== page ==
- Plans in the works to save Esquire Theater on Broadway in Cape (2/21/18)2
- State of emergency declared in Missouri (2/24/18)1
- As February winds down, Chaffee looking forward to reopening of ice cream shop (2/21/18)1
- Pence gets it right in response to attack on Christian faith (2/17/18)12
- Scott City puts school on lockdown; officials say alleged threat 'not credible' (2/21/18)2
- Local foodies share most romantic places (2/22/18)
- Missouri governor indicted on invasion of privacy charge (2/23/18)6
U.S. aid worker murdered in Jordan remembered
SILVER SPRING, Md. -- Laurence M. Foley, the U.S. aid worker killed in a possible terrorist attack in Jordan, was remembered Saturday as a big, boisterous man whose humor and mischievous charm won him and his country countless friends.
About 250 people attended a memorial service at a Unitarian Universalist church outside Washington that was marked by more laughter than tears and more talk of his zest for life than his violent death.
Foley, 60, was shot at close range Monday in front of his home in Amman. The gunman escaped. No arrests have been made, but Islamic extremists are suspected.
Before his Jordan assignment, Foley had postings in the Philippines, Bolivia, Peru and Zimbabwe for the U.S. Agency for International Development and, previously, for the Peace Corps.
Jury recommends death penalty in barrel case
OLATHE, Kan. -- Jurors recommended the death penalty Saturday for a man convicted of killing three women, including two whose bodies were found in barrels on his rural property.
John Robinson Sr. was convicted Tuesday of two counts of capital murder in the deaths of the two women -- with whom prosecutors say he had sadomasochistic sexual relationships -- and one count of first-degree murder in the case of a woman whose body was never found.
Robinson sat rocking in his chair with his hand on his face but showed little emotion as the verdict was read.
Judge John Anderson III will formally sentence Robinson in a few months.
Canadian writer cancels tour, cites racial profiling
SALT LAKE CITY -- One of Canada's most celebrated writers canceled a book tour after complaining of racial profiling at U.S. airports.
Novelist Rohinton Mistry, a native of India living in Canada, canceled midway through his U.S. book tour, citing the "unbearable" humiliation of being searched at U.S. airports.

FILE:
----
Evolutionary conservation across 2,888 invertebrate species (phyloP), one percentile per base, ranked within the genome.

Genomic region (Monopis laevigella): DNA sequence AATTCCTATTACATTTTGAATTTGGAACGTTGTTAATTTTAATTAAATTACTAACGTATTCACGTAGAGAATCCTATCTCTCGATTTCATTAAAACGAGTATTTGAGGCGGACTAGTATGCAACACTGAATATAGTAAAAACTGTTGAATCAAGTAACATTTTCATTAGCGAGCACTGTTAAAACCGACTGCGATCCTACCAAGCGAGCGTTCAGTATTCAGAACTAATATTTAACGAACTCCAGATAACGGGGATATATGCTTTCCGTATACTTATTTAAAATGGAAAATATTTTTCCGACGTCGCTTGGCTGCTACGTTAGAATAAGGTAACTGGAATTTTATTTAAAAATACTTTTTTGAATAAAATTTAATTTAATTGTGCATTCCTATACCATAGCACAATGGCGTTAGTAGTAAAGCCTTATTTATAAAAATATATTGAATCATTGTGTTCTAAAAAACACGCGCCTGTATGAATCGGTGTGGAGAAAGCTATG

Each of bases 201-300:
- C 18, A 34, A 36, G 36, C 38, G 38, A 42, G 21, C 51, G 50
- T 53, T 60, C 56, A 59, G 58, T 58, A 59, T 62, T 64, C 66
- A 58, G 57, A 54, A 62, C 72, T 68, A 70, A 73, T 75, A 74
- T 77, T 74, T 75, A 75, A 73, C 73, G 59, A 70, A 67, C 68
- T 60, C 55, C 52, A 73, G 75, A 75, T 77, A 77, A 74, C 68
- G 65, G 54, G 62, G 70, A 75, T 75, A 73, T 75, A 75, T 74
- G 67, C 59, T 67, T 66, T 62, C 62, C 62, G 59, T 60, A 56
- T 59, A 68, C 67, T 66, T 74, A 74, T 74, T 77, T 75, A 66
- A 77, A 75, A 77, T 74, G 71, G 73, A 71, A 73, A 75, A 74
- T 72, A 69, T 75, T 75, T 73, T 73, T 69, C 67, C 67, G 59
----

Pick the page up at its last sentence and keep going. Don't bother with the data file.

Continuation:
Mistry canceled stops in Salt Lake City, Chicago, San Francisco, Boston, Iowa City, Iowa, and Madison, Wis., according to a Saturday report in The Globe and Mail, one of Canada's two national daily papers.
"As a person of color he was stopped repeatedly and rudely at each airport along the way -- to the point where the humiliation to him and his wife (with whom he has been traveling) has become unbearable," said a statement from Mistry's publicist.
Sharpton calls for release of Haitian migrants
MIAMI -- The Rev. Al Sharpton called the treatment of more than 200 Haitian migrants detained in South Florida a "moral outrage" Saturday, and pledged to organize rallies and marches to demand their release.
A boat carrying over 200 Haitians reached Florida shores last week. Dozens of men, women and children on board the wooden freighter plunged into shallow waters and scrambled onto a major highway.
"We are here because we think it is a moral outrage, what occurred off the shore of Miami last week," Sharpton said. "This is a human rights issue, not an immigration issue."
L.A. needs downsizing, say initiative backers
LOS ANGELES -- It sprawls across a geographic mass 10 times the size of San Francisco, with nearly five times the population.
Some residents say Los Angeles has become too big and unmanageable. On Tuesday, they'll try to break the nation's second most populous city apart using ballot initiatives that ask voters to turn Hollywood and the San Fernando Valley into independent cities.
If successful, the efforts would drop Los Angeles to No. 3 in population behind New York and Chicago and make the valley a rival to Phoenix as the nation's sixth-largest metropolis.
--From wire reports